That reaction is no different for first responders who train for extreme situations everyday.
They say through every tragedy ....there's a lesson.
And Joplin fire Chief Mitch Randles says he and his team have learned a big one.
Chief Randles says, "The words 'It can't happen here'...we don't do that anymore. Even with the best of response you can always make it a little better."
One of the biggest changes the fire department has made? How often firefighters train for disaster situations.
Chief Randles says, " We dotraining for structural collapse, rescue collapse. It used to be once a year we would talk about it now its on a monthly basis."
Crews have also developed stronger relationships with neighboring emergency personnel
Chief Randles says, You're really dependent on your outside resources."
Chief Randles also found himself working more closely with Emergency Management.
Director for Emergency management in Joplin and Jasper County Keith Stammer says,
"The storm has caused us all to work more closely with each other and realize how much we depend on each other."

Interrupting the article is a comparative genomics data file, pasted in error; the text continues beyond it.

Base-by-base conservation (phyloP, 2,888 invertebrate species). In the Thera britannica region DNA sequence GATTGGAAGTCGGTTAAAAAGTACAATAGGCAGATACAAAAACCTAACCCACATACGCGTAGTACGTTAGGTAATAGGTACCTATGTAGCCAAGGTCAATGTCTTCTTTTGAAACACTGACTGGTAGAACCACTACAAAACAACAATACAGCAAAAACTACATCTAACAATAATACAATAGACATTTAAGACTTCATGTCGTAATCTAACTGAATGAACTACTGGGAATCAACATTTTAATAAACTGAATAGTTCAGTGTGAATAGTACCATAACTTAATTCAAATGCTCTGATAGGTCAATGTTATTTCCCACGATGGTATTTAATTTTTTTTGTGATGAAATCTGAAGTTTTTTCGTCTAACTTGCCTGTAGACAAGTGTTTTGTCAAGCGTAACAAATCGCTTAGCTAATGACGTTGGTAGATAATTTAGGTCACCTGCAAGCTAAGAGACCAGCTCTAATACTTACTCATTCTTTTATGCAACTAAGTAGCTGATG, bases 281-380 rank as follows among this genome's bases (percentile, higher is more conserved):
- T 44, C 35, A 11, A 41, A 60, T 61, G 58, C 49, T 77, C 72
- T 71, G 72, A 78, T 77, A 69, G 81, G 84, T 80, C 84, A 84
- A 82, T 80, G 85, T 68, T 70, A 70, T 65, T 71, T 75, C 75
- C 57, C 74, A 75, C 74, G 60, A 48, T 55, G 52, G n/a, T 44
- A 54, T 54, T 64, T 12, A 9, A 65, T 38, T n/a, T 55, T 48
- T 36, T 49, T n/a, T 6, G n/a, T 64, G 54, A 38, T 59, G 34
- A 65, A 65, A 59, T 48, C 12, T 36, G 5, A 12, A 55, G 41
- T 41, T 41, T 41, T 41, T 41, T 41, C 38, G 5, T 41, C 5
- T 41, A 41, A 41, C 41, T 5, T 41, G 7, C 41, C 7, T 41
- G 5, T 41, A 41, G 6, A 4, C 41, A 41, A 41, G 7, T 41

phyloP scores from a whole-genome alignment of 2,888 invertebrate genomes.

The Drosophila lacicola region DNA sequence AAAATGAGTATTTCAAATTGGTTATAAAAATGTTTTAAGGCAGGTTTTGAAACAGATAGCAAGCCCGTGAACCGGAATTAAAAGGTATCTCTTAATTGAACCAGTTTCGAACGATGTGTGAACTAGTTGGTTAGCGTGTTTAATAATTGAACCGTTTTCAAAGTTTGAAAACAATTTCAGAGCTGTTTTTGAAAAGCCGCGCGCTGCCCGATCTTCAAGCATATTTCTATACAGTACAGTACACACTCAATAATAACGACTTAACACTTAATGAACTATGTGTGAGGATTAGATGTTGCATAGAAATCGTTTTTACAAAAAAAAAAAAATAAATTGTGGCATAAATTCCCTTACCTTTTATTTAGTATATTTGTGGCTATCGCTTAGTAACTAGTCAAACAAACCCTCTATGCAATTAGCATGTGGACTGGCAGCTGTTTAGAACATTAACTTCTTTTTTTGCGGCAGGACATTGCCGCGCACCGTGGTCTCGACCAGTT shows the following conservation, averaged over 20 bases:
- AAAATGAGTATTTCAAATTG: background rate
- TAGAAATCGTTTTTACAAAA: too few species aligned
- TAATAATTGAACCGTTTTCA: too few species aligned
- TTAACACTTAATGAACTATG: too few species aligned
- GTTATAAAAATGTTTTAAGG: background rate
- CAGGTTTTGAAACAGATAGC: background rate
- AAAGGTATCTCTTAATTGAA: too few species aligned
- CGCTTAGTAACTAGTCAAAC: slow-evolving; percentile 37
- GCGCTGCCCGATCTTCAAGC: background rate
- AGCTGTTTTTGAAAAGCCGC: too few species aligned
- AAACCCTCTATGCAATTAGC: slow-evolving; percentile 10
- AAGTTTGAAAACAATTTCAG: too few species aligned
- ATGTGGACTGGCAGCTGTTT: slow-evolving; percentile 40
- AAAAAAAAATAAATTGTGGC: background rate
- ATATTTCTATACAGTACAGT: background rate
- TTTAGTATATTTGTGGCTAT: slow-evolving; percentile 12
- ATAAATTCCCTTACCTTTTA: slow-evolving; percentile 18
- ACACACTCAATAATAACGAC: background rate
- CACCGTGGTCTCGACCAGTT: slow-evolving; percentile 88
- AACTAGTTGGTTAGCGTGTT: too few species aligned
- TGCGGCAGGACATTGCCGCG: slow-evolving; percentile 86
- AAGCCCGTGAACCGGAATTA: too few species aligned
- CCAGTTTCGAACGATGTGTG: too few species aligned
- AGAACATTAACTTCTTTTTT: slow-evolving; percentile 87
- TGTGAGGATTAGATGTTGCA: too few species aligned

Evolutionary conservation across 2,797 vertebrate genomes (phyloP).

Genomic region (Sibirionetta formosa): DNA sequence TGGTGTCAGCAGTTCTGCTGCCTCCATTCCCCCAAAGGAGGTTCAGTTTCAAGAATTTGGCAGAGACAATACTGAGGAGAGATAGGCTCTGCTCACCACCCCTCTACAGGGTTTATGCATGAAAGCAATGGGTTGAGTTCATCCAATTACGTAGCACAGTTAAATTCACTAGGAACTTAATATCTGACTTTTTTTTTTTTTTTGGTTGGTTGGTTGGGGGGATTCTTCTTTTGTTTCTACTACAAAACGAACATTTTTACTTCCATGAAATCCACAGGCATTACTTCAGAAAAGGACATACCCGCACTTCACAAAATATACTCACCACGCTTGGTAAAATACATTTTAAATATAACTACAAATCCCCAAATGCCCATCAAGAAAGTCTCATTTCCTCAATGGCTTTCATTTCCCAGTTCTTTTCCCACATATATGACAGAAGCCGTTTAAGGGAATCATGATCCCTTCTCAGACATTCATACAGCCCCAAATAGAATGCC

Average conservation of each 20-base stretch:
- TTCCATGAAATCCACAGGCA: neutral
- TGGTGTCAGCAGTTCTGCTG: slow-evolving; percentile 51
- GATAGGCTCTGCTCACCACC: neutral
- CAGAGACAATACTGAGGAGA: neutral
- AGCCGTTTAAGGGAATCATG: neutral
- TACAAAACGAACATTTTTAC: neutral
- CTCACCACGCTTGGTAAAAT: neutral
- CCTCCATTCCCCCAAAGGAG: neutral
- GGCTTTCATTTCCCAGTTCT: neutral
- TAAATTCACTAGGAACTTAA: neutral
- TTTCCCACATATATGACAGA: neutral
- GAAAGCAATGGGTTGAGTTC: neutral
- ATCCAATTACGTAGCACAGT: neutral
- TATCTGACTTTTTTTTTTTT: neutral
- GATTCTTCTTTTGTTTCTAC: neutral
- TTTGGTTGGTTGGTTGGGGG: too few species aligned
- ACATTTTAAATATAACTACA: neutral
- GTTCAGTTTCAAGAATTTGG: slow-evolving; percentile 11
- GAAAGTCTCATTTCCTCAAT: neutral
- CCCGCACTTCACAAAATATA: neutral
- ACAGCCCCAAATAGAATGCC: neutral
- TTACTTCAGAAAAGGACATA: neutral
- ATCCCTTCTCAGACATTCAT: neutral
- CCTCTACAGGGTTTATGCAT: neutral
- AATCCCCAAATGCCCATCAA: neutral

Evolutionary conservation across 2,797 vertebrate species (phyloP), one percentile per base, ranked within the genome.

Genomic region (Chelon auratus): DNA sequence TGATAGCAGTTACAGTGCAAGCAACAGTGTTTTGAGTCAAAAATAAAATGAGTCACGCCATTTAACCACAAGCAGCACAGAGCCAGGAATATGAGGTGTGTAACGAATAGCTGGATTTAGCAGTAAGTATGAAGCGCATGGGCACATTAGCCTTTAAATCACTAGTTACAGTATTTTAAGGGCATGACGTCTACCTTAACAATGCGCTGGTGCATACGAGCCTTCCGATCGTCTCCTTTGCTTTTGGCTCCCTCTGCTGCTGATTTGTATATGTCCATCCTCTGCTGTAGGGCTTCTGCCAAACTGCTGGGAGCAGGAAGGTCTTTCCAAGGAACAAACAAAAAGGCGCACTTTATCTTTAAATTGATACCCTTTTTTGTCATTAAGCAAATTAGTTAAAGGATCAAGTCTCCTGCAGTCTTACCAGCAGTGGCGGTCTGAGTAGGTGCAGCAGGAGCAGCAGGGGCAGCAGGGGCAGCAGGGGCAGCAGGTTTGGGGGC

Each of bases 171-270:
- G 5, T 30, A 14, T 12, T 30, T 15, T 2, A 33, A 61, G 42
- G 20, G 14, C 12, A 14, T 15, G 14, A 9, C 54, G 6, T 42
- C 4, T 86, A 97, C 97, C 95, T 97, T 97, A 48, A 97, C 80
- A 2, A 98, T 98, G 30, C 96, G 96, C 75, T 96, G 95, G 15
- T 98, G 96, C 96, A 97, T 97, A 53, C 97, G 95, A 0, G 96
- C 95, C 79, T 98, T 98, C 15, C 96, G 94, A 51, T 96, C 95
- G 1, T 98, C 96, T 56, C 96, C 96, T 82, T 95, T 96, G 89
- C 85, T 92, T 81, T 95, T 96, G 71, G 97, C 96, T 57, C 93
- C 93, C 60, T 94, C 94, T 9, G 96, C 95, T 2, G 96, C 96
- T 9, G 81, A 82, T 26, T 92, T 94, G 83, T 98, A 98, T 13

Keith Stammer says the lesson he's taken from the storm is to have a bigger imagination.
Stammer says. "Weve learned to look a bit beyond ourselves. We never exercise a disaster on this scale. We always thought this can't happen to us...now we know differently."
As we approach the 1 year anniversary of the May 22nd tornado many hope the future will bring them peace.
Stammer says, "There's going to be a lot of closure, understanding, and also going to be some changes."
But for others like Chief Mitch Randles...these painful memories will be hard to forget.
Chief Randles says, 'I don't care how much we rebuild you'll be able to drive through Joplin and see the path of the storm, and i'll see that for the rest of my life."